TAMPA BAY, Fla. — A tougher law – passed in the wake of the Parkland mass shooting – lets authorities take away guns from mentally ill people who have been committed, but an ABC Action News investigation found a dangerous loophole that allows them to legally buy new firearms.
I-Team reporter Adam Walser discovered a mentally ill person can still legally buy a gun – even weeks after all their other firearms are taken away by police.
“There can be a gap period in there where they could go out and buy a gun,” said Pinellas County Sheriff Bob Gualtieri.
Gualtieri says before the Parkland shooting, it was difficult to keep guns away from mentally ill people who have been committed.
“They were getting out and keeping their guns when there were a whole lot of indicators that that person shouldn’t have a gun,” Gualtieri said.
But under a new law, officers can take away guns from someone who’s been committed. The case then heads to court, where a judge decides whether to sign an order that bars gun possession or new purchases for a least a year.
The I-Team found that the entire process can take up to 14 days.
Since the law went into effect in April, 788 of the so-called risk protection orders have been served statewide. In the Tampa Bay area, judges served 400 orders – with at least 117 issued in Pinellas County.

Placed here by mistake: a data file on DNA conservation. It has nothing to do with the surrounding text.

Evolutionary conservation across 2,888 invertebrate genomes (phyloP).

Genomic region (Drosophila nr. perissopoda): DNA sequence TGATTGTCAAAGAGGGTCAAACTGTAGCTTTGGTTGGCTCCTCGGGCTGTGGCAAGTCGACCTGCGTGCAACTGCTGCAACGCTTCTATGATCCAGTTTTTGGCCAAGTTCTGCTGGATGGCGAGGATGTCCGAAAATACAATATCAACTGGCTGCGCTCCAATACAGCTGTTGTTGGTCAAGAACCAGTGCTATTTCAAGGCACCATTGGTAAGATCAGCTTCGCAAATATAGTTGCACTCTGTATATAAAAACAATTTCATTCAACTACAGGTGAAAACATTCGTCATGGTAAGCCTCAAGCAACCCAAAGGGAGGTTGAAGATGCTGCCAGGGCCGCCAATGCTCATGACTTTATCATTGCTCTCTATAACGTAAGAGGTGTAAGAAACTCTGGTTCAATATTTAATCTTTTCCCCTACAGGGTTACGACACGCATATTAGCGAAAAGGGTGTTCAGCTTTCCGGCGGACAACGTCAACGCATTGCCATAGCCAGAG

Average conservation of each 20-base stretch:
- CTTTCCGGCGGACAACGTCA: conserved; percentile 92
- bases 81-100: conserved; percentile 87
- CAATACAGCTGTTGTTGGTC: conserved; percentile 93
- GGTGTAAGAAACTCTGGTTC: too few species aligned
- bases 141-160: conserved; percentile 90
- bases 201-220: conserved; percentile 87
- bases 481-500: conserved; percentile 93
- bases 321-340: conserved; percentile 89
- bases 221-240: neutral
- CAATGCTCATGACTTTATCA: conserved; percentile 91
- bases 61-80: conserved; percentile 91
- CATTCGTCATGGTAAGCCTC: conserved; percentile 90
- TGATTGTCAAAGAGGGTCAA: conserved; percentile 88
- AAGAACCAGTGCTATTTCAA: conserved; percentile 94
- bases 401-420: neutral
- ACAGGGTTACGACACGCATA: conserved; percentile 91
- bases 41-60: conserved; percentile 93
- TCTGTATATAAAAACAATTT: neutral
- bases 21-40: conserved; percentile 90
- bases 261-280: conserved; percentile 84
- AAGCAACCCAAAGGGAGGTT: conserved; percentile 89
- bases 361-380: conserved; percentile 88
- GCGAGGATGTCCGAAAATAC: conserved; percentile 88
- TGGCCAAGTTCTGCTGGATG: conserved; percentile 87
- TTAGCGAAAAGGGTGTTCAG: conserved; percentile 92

Gun dealer Jennifer Osborne says she often relies on her own instincts before even running a firearm application.
“I would say in the last six months we’ve told more than 300 people in this store we wouldn’t sell them a gun,” said Osborne.
But Osborne also says she worries the new law could be used to threaten gun owners’ rights.
“Definitely could be, very easily, a lot of government overreach with this,” said Osborne.
But Jeanette said she fears the new law doesn’t do enough to prevent another Parkland-style shooting.
Jeanette said her estranged husband owned machine guns and other firearms regulated by ATF and records show he was involuntarily committed multiple times while he had that license.
ABC Action News is only identifying Jeanette by her first name to protect her husband’s medical privacy.
Deputies only took away Jeanette’s husband’s guns two years after he was first committed under the state’s Baker Act – after he left a message on a friend’s voicemail saying he needed “some guns right now” and he wanted to “turn this county upside down.”
In a phone call with ABC Action News, Jeanette’s husband said his mental health episodes were caused by prescription drugs he no longer takes. He also said he never hurt anyone and willingly got rid of all his guns after the restraining order expired.
But Jeanette said February’s mass killing in Parkland played out her own worst nightmares involving guns and mental illness – and she wants tougher laws.
“How does that protect me or you or children?” said Jeanette.
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